Norway is a growing multicultural society, and almost 10% of its inhabitants are related to immigration, of whom many have limited skills in Norwegian. Use of professional interpreters is seen as a necessary factor to gain equal health rights for the whole population of Norway.Since immigrants` first meeting with the Norwegian health service usually takes place in a general practitioners office, this study will focus on the situation of general practitioners use of interpreters in Oslo.
The study is based on special literature, results of related studies, an interview with a representative from IMDi, which has the national responsibility for public interpretation in Norway, correspondence with representatives for the faculty of medicine in Oslo and a small opinion poll of this years graduating class of new doctors.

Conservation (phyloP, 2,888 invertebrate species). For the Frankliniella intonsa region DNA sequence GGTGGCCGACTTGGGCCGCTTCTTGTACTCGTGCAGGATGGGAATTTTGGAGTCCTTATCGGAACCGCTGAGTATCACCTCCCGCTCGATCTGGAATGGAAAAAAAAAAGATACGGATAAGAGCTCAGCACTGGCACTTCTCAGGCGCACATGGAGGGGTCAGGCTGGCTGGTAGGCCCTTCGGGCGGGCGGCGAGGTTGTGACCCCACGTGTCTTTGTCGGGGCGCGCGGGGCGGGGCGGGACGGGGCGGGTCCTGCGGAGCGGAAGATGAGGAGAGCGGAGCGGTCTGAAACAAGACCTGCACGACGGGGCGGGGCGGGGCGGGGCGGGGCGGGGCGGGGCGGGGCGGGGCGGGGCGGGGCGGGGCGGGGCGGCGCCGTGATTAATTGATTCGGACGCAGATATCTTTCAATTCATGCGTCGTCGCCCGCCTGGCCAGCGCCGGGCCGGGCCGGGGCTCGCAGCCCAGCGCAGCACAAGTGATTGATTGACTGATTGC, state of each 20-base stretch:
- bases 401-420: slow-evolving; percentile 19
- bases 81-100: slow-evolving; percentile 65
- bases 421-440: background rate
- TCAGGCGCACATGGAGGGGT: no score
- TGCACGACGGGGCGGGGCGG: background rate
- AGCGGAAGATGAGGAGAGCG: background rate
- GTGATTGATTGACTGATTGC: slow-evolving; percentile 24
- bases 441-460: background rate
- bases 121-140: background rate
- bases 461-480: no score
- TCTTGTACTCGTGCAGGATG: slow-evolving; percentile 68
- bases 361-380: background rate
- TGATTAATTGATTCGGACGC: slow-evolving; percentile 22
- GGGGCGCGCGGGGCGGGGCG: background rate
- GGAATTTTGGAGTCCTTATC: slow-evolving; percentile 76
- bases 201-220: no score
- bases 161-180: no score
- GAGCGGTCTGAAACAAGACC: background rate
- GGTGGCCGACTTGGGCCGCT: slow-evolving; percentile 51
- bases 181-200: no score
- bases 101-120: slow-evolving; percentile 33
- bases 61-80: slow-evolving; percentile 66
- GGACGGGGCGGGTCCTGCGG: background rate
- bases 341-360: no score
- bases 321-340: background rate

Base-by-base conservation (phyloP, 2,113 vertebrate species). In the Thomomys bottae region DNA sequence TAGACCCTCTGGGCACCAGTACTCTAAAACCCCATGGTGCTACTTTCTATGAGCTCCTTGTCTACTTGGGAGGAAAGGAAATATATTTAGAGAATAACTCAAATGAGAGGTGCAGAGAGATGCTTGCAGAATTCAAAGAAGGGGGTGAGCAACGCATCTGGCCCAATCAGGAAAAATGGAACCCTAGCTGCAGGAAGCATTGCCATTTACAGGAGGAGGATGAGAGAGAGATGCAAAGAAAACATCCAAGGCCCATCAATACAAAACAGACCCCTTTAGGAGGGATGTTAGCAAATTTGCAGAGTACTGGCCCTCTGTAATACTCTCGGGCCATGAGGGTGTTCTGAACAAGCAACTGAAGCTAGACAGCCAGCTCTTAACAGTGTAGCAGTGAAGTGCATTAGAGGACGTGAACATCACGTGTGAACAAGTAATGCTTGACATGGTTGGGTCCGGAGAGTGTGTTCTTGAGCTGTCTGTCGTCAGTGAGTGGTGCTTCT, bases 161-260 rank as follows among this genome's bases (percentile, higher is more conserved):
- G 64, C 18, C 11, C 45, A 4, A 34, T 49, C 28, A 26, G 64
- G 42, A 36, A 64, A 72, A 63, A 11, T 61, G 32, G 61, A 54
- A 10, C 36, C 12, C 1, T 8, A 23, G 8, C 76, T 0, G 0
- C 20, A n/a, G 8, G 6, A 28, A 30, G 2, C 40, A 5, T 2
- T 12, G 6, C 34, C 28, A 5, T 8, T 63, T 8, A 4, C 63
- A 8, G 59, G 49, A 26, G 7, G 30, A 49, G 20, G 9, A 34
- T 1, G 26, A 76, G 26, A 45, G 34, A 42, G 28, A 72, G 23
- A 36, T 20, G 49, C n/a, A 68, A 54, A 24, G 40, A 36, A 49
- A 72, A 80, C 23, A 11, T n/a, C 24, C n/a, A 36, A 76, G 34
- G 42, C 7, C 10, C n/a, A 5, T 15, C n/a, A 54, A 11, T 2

There seem to be an agreement that use of professional interpreters is highly preferred, but a closer look reveals that it is quite a distance from what is said to what is actually happening in daily life. 8 out of 10 doctors say that they often/ some times do not use professional interpreters even if it is necessary.Reasons for this seem to be the lack of professional interpreters, lack of trust in the interpreters, time consumption and basically that it is unpractical. The main reason on the other hand, may be the general attitude amongst health workers; use of professional interpreters simply does not look like it is acknowledged as a natural part of their service.